Hydrogen has often been touted as the clean fuel of the future, which can be used to power everything from your zero-emission car to your green home. However, producing hydrogen requires a considerable amount of energy, which not always comes from a clean source. Now researchers at the University at Buffalo in New York have come up with a way to produce a steady supply of hydrogen using just nanoparticles of silicon and water.
The reaction, which happens at room temperature, sees silicon react with water to produce non-toxic silicic acide and hydrogen. This is not the first time silicon is used to produce hydrogen as the reaction is pretty well known. However, till date the reaction is only tried with bulk silicon, which isn’t as efficient and doesn’t offer a large surface area for it to react with water.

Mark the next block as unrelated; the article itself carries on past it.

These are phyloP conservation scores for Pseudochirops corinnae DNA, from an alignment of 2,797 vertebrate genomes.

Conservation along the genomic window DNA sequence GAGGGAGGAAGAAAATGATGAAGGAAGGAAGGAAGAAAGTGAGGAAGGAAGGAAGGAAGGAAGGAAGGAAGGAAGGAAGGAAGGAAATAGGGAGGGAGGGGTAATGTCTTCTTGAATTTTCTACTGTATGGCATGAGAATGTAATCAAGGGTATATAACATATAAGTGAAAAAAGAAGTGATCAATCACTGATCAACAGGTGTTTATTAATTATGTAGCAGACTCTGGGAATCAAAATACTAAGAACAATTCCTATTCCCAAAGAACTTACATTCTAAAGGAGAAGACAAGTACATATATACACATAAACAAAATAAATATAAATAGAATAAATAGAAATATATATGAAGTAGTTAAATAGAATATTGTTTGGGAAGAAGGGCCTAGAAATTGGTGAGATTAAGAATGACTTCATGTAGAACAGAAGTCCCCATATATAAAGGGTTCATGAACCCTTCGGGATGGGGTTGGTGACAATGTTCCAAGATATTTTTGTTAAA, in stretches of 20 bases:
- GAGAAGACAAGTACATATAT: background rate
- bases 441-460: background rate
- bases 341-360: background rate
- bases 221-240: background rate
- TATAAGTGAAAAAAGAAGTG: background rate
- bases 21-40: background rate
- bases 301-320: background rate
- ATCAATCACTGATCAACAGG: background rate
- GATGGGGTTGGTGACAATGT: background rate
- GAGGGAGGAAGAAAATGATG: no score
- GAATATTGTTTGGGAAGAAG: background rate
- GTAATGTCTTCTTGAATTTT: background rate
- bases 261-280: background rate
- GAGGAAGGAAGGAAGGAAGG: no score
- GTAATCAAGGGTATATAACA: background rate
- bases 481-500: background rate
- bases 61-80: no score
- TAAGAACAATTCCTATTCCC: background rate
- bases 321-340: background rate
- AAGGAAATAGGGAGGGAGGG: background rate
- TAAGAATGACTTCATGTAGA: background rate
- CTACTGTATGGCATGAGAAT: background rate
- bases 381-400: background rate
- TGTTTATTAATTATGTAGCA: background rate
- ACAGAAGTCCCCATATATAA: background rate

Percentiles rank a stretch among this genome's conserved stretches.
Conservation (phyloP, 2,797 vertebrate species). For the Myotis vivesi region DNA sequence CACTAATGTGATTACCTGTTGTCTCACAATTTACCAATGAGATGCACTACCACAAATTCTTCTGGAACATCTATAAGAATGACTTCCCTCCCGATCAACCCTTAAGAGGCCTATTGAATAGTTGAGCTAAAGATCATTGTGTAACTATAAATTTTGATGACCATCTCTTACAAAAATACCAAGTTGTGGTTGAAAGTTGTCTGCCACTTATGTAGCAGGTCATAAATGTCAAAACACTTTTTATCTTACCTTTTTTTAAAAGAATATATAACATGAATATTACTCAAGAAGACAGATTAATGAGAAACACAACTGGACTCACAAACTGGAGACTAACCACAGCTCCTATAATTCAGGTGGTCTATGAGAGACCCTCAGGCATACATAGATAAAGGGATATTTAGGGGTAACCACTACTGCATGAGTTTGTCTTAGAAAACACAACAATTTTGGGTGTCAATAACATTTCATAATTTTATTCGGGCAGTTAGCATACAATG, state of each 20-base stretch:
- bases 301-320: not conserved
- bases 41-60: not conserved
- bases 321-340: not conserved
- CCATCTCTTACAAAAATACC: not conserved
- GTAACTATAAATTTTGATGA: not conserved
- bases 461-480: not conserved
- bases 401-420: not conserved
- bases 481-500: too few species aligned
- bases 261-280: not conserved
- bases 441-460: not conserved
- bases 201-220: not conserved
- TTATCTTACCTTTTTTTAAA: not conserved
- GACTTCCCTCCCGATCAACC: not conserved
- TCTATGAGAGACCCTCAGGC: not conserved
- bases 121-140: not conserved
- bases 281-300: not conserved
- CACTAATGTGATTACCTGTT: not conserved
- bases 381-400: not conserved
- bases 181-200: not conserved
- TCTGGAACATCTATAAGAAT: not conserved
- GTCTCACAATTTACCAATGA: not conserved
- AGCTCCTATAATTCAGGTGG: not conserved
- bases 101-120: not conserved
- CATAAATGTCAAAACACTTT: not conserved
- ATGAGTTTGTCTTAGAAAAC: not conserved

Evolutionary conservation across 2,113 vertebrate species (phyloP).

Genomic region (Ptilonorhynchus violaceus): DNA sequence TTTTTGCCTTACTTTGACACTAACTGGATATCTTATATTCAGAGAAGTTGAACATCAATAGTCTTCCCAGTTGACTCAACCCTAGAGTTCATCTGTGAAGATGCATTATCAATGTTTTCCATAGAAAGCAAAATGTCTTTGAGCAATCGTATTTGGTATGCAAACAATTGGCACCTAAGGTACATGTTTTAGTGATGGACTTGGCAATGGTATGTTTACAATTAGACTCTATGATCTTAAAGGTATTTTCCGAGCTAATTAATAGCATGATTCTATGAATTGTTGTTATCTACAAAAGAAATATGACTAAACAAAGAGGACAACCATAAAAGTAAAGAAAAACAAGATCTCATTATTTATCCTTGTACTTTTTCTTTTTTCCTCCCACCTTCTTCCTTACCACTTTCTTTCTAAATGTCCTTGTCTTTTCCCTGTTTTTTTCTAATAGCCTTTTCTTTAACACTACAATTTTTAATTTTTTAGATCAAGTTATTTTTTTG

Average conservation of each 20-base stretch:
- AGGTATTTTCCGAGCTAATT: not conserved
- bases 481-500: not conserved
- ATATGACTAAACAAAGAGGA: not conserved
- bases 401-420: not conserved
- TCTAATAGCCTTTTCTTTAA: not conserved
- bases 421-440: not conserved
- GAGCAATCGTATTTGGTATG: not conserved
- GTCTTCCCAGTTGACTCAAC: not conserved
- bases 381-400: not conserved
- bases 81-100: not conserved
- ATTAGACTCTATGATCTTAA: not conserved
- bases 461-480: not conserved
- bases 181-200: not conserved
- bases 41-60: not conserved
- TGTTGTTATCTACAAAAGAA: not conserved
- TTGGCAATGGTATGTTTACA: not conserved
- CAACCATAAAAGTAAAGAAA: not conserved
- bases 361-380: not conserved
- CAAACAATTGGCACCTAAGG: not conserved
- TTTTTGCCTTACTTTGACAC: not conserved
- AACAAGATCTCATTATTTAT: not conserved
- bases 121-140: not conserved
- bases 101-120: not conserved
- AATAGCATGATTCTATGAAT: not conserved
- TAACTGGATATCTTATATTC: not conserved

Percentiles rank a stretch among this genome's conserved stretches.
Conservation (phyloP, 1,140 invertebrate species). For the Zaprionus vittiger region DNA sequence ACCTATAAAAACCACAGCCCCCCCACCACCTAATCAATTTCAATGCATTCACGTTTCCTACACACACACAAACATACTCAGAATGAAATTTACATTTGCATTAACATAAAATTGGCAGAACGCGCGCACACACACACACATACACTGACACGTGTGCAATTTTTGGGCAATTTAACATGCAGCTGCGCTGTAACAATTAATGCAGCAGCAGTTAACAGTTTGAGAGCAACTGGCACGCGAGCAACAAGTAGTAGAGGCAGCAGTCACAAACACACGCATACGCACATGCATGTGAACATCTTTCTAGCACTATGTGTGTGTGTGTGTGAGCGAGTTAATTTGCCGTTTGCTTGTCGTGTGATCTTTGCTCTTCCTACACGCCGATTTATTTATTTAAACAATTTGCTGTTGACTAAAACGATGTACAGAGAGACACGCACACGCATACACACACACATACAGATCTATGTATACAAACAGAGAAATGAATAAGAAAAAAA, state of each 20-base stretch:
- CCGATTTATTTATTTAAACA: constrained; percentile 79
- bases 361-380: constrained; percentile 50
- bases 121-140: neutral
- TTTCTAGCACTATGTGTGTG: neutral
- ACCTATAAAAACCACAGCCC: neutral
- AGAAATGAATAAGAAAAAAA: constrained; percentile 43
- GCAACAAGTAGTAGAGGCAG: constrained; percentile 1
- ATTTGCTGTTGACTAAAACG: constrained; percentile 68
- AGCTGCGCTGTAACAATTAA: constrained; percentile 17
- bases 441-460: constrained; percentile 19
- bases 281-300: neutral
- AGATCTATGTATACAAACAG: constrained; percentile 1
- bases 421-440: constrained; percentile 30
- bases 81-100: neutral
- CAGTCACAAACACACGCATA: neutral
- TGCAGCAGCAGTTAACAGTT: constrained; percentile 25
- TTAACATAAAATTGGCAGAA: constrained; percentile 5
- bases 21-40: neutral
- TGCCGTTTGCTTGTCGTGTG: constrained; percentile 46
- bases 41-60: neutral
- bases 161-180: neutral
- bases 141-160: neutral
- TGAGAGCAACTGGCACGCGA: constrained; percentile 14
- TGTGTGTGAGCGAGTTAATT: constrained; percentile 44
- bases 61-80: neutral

The new research features use of 10nm nano-spheres of silicon, which works 1000 times faster than bulk silicon to produce hydrogen. While larger particles clump together and don’t offer the kind of surface that can readily react with water, nanosized silicon maximizes the surface area for the reaction and produces hydrogen without any extra heat and light or electricity. The research team was able to verify their findings by using the produced hydrogen in a small fuel cell to power a fan. The researchers aren’t making any big claims of “free power” for their new findings, but are confident that the technology could eventually be used to power portable electronic devices in situations where water is available and portability is more important than low cost.